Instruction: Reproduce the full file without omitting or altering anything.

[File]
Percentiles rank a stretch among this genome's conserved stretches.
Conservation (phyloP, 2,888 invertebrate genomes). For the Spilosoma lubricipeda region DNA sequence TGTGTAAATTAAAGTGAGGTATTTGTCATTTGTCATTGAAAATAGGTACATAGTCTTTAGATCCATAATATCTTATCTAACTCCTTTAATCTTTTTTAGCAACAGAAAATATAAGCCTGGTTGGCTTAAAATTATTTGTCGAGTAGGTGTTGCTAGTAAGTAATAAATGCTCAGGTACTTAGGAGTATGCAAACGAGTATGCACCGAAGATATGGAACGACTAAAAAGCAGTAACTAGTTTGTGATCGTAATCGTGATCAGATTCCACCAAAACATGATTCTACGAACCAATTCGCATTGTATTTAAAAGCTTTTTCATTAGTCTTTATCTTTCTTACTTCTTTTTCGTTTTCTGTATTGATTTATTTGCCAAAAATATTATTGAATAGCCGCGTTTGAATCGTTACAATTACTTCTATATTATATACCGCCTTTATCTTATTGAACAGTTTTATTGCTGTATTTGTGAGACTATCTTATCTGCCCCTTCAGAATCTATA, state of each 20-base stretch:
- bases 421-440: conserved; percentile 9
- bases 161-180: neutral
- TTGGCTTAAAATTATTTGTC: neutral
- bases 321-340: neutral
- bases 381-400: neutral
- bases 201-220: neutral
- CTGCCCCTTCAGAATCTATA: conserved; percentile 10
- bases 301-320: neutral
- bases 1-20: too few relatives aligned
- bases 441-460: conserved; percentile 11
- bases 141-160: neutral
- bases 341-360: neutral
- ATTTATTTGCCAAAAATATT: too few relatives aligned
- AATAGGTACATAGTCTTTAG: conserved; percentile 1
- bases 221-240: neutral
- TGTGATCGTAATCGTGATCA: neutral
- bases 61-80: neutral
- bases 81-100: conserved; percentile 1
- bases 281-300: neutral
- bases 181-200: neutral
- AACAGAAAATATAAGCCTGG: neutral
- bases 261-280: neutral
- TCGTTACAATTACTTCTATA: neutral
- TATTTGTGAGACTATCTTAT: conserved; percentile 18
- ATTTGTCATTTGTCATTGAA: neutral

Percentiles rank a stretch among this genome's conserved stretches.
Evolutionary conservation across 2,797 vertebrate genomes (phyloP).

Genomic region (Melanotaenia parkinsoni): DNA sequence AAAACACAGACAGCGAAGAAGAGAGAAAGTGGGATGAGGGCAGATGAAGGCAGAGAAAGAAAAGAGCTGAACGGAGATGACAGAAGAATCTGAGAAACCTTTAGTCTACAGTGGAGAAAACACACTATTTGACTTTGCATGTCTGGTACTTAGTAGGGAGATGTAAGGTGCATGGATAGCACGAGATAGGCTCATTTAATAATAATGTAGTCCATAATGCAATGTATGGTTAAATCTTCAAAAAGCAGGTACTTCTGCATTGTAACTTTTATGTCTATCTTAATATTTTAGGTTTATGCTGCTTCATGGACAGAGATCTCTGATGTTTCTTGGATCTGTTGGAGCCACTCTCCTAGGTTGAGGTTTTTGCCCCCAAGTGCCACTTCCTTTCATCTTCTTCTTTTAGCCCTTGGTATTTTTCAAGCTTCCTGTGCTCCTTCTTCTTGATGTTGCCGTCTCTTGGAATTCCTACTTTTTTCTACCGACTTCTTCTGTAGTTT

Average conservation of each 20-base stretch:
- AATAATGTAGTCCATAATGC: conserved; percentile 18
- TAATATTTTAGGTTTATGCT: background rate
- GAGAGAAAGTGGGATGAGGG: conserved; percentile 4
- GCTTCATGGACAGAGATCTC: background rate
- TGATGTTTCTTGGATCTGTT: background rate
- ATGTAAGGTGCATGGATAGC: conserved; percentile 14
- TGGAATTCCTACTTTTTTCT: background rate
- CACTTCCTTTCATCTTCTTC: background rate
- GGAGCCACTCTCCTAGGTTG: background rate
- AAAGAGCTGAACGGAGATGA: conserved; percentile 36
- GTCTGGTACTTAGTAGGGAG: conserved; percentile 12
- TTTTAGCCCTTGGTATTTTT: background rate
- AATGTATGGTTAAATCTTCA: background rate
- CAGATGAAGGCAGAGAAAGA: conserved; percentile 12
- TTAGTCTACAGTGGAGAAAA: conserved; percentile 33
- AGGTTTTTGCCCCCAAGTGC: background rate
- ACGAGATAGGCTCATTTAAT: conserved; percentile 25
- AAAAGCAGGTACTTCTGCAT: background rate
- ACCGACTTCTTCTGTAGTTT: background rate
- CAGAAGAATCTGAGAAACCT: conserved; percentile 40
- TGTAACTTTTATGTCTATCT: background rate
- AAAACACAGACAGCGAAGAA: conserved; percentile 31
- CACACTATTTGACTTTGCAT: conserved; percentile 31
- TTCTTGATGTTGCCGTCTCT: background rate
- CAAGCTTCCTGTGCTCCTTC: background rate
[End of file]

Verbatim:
Percentiles rank a stretch among this genome's conserved stretches.
Conservation (phyloP, 2,888 invertebrate genomes). For the Spilosoma lubricipeda region DNA sequence TGTGTAAATTAAAGTGAGGTATTTGTCATTTGTCATTGAAAATAGGTACATAGTCTTTAGATCCATAATATCTTATCTAACTCCTTTAATCTTTTTTAGCAACAGAAAATATAAGCCTGGTTGGCTTAAAATTATTTGTCGAGTAGGTGTTGCTAGTAAGTAATAAATGCTCAGGTACTTAGGAGTATGCAAACGAGTATGCACCGAAGATATGGAACGACTAAAAAGCAGTAACTAGTTTGTGATCGTAATCGTGATCAGATTCCACCAAAACATGATTCTACGAACCAATTCGCATTGTATTTAAAAGCTTTTTCATTAGTCTTTATCTTTCTTACTTCTTTTTCGTTTTCTGTATTGATTTATTTGCCAAAAATATTATTGAATAGCCGCGTTTGAATCGTTACAATTACTTCTATATTATATACCGCCTTTATCTTATTGAACAGTTTTATTGCTGTATTTGTGAGACTATCTTATCTGCCCCTTCAGAATCTATA, state of each 20-base stretch:
- bases 421-440: conserved; percentile 9
- bases 161-180: neutral
- TTGGCTTAAAATTATTTGTC: neutral
- bases 321-340: neutral
- bases 381-400: neutral
- bases 201-220: neutral
- CTGCCCCTTCAGAATCTATA: conserved; percentile 10
- bases 301-320: neutral
- bases 1-20: too few relatives aligned
- bases 441-460: conserved; percentile 11
- bases 141-160: neutral
- bases 341-360: neutral
- ATTTATTTGCCAAAAATATT: too few relatives aligned
- AATAGGTACATAGTCTTTAG: conserved; percentile 1
- bases 221-240: neutral
- TGTGATCGTAATCGTGATCA: neutral
- bases 61-80: neutral
- bases 81-100: conserved; percentile 1
- bases 281-300: neutral
- bases 181-200: neutral
- AACAGAAAATATAAGCCTGG: neutral
- bases 261-280: neutral
- TCGTTACAATTACTTCTATA: neutral
- TATTTGTGAGACTATCTTAT: conserved; percentile 18
- ATTTGTCATTTGTCATTGAA: neutral

Percentiles rank a stretch among this genome's conserved stretches.
Evolutionary conservation across 2,797 vertebrate genomes (phyloP).

Genomic region (Melanotaenia parkinsoni): DNA sequence AAAACACAGACAGCGAAGAAGAGAGAAAGTGGGATGAGGGCAGATGAAGGCAGAGAAAGAAAAGAGCTGAACGGAGATGACAGAAGAATCTGAGAAACCTTTAGTCTACAGTGGAGAAAACACACTATTTGACTTTGCATGTCTGGTACTTAGTAGGGAGATGTAAGGTGCATGGATAGCACGAGATAGGCTCATTTAATAATAATGTAGTCCATAATGCAATGTATGGTTAAATCTTCAAAAAGCAGGTACTTCTGCATTGTAACTTTTATGTCTATCTTAATATTTTAGGTTTATGCTGCTTCATGGACAGAGATCTCTGATGTTTCTTGGATCTGTTGGAGCCACTCTCCTAGGTTGAGGTTTTTGCCCCCAAGTGCCACTTCCTTTCATCTTCTTCTTTTAGCCCTTGGTATTTTTCAAGCTTCCTGTGCTCCTTCTTCTTGATGTTGCCGTCTCTTGGAATTCCTACTTTTTTCTACCGACTTCTTCTGTAGTTT

Average conservation of each 20-base stretch:
- AATAATGTAGTCCATAATGC: conserved; percentile 18
- TAATATTTTAGGTTTATGCT: background rate
- GAGAGAAAGTGGGATGAGGG: conserved; percentile 4
- GCTTCATGGACAGAGATCTC: background rate
- TGATGTTTCTTGGATCTGTT: background rate
- ATGTAAGGTGCATGGATAGC: conserved; percentile 14
- TGGAATTCCTACTTTTTTCT: background rate
- CACTTCCTTTCATCTTCTTC: background rate
- GGAGCCACTCTCCTAGGTTG: background rate
- AAAGAGCTGAACGGAGATGA: conserved; percentile 36
- GTCTGGTACTTAGTAGGGAG: conserved; percentile 12
- TTTTAGCCCTTGGTATTTTT: background rate
- AATGTATGGTTAAATCTTCA: background rate
- CAGATGAAGGCAGAGAAAGA: conserved; percentile 12
- TTAGTCTACAGTGGAGAAAA: conserved; percentile 33
- AGGTTTTTGCCCCCAAGTGC: background rate
- ACGAGATAGGCTCATTTAAT: conserved; percentile 25
- AAAAGCAGGTACTTCTGCAT: background rate
- ACCGACTTCTTCTGTAGTTT: background rate
- CAGAAGAATCTGAGAAACCT: conserved; percentile 40
- TGTAACTTTTATGTCTATCT: background rate
- AAAACACAGACAGCGAAGAA: conserved; percentile 31
- CACACTATTTGACTTTGCAT: conserved; percentile 31
- TTCTTGATGTTGCCGTCTCT: background rate
- CAAGCTTCCTGTGCTCCTTC: background rate